Another Winner from Tana French

by Cassie Wefald

Another Winner from Tana French

By Marcia Allen, Collection Services Manager

Tana French is a highly regarded Irish mystery writer.  Books like “The Witch Elm,” which was lauded by The New York Times, and “In the Woods,” which NPR and The Washington Post praised, earned her a quick following.  Typically, she writes of the investigations of the Dublin Murder Squad, in a series that tends to be gritty and intricately plotted, but her latest book, “The Searcher,” is altogether different.  This shapes up to be the efforts of a decent man trying to help a neglected child discover what happened to a missing brother.

Cal Hooper is a former detective with the Chicago police, whose marriage failed and whose daughter is somewhat distanced from him.  He tired of his position, so left and relocated to an isolated coast of Ireland village, seeking some other life.  Having purchased a long-neglected and moldy cottage, he sets about to repair it and begins fitting in with the local villagers who are now his neighbors.

Early on, he realizes his restorations are being observed, so he sneaks about and almost captures a child.  When the child returns later, Cal introduces himself and begins a one-sided conversation with the semi-feral Trey, hoping to gain some trust.  He asks for Trey’s assistance in working on an old desk, and in return, offers food and companionship to the child.

He soon learns that the child has sought him out for a particular purpose: Trey’s brother has been missing for some time, and the presence of objects he should have taken with him indicates that his disappearance was both sudden and unplanned.  Having left police work behind, Cal is in no hurry to take up Trey’s cause, but the child keeps pushing, and Cal  determines to learn what he can.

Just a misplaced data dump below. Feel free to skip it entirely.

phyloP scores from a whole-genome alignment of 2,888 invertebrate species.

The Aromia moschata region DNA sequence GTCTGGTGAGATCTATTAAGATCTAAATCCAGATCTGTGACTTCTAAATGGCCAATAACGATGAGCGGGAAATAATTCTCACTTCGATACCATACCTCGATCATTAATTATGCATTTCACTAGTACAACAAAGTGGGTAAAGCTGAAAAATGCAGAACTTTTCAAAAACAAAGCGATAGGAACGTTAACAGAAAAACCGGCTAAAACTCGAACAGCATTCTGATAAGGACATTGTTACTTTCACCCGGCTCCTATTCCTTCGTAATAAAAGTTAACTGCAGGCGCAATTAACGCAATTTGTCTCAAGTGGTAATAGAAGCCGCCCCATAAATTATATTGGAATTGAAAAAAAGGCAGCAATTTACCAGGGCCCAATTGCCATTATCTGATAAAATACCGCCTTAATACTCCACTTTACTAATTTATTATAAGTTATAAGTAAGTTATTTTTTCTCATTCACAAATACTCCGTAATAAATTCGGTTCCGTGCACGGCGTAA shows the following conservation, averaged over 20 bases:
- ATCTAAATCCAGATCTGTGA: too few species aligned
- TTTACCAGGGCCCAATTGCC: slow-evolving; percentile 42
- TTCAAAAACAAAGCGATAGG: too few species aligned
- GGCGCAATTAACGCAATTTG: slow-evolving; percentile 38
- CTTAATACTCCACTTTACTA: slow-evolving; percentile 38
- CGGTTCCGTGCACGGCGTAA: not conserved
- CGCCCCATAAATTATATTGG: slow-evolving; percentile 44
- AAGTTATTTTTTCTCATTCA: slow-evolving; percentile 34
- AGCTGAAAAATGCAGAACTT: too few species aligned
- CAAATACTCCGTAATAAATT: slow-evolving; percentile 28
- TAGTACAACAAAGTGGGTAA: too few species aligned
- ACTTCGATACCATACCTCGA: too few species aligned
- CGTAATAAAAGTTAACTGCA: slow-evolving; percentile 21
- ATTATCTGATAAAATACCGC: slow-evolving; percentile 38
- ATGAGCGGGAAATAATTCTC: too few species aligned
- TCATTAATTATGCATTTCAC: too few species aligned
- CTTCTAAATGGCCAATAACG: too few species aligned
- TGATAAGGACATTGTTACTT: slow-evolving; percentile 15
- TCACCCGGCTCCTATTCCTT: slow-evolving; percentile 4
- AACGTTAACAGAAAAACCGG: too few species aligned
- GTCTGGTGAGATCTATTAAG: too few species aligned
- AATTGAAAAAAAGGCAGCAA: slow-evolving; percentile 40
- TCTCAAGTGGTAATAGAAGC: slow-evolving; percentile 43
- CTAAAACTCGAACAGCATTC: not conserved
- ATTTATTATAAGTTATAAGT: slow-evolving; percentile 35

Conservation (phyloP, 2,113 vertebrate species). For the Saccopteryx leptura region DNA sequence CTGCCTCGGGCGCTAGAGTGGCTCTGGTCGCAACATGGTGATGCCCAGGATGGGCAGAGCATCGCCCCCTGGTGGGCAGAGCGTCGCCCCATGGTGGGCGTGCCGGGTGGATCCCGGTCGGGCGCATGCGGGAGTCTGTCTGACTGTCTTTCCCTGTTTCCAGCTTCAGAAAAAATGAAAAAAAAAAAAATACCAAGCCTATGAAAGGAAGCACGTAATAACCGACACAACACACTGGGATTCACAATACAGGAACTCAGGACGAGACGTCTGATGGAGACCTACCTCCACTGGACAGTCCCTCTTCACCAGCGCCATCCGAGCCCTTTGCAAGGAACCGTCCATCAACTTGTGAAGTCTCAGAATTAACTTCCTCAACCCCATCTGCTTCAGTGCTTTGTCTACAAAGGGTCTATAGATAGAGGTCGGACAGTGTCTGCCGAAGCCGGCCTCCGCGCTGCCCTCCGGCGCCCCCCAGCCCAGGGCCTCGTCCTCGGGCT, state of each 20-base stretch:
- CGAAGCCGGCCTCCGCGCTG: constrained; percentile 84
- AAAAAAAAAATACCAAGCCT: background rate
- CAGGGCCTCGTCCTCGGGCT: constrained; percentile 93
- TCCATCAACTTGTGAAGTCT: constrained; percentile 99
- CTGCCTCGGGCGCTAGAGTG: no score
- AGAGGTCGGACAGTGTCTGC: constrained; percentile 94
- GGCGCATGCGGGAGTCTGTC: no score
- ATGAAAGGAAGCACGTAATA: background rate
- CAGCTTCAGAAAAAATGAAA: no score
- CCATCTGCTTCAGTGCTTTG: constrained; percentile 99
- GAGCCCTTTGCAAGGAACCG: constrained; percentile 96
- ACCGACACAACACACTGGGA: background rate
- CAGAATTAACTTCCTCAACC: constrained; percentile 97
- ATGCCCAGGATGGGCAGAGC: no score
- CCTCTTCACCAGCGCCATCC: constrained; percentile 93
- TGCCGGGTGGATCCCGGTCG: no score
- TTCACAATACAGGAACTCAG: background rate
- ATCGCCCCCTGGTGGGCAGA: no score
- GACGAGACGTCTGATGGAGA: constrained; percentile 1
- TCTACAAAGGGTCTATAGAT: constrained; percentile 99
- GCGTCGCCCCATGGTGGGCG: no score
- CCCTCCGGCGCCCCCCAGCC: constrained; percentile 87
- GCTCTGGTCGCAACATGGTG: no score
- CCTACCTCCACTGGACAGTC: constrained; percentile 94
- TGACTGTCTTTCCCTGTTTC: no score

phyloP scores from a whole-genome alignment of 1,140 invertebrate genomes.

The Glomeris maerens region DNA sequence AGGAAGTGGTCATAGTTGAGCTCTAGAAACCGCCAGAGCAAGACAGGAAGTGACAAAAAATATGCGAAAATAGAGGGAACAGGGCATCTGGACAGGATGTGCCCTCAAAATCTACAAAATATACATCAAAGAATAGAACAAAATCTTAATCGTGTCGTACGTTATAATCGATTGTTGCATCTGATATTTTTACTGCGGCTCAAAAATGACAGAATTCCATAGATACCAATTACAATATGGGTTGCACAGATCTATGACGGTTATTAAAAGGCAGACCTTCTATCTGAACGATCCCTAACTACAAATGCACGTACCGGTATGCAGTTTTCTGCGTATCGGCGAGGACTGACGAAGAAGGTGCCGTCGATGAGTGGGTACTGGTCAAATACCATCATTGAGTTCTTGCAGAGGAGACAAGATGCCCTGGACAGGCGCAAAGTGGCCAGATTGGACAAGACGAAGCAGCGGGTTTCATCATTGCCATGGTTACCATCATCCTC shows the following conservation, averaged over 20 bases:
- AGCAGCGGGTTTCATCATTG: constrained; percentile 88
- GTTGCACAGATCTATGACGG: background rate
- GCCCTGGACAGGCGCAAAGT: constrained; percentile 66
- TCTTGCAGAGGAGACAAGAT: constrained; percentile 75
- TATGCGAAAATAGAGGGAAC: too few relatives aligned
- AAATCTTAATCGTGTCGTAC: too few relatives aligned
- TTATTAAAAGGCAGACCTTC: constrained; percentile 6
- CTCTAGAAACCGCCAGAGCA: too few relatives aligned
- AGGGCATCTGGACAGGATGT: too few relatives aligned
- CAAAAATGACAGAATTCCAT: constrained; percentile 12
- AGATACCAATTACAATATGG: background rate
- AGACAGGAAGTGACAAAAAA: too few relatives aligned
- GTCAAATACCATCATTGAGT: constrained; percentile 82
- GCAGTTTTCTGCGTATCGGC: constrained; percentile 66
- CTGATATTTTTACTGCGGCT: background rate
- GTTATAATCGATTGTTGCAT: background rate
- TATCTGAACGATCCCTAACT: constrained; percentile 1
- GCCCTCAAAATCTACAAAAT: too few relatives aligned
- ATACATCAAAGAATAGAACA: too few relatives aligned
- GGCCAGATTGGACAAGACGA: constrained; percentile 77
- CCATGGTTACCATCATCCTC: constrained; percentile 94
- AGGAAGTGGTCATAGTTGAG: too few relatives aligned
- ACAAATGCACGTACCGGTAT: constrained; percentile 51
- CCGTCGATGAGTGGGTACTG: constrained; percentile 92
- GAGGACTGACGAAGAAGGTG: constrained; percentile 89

Given that Cal lives in a very small village, word travels fast about all the questions that he’s asking, and a few individuals have reasons to deflect him from his investigation. His persistence places him in jeopardy, and his is not the only safety at stake.  Then the unexpected occurs.

But, where is the appeal in the book?  For starters, Cal is a decent man who can’t resist the urge to help the downtrodden.  Obstacles and veiled threats do not dissuade him from his quest.  He recognizes the hurt and loss in Trey and vows to find answers.  And he has the subtle art or asking the right questions in a roundabout way, mastered by years of police work.

Too, there is so much local color in the novel.  His neighborly buddy, Mart, for example monitors Cal’s work on his house, as well as his questioning of the villagers.  And Mart has a quirky way of viewing the world that humors Cal. The local pub provides the perfect backdrop for all kinds of interactions, including some outrageous tall tales.  And Cal’s new friend, Lena, offers not only a puppy, but also some critical assistance during some brutal situations.

And surprises in the plotting are totally unexpected.  Cal completely misreads a particular situation, as do we readers, so that changes the course of the story.  One friendship turns out to be something entirely different that poses a clear threat.  One character resorts to physical brutality in a dreadful situation for which there are no clear answers.  No reader will anticipate some of the odd tangents in the story.

But the beauty of the book comes back to the friendship forming between a neglected child and a man who can’t ignore those needs.  When the time comes to share truths with Trey, Cal does not hold back.  He delivers needed evidence to bring the disappearance to a close.  Despite those really ugly truths, however, this mystery is one of compassion and understanding.  It will leave you with the satisfied sense of dreadful wrongs having finally been righted.  You’ll not regret reading Tana French’s “The Searcher.”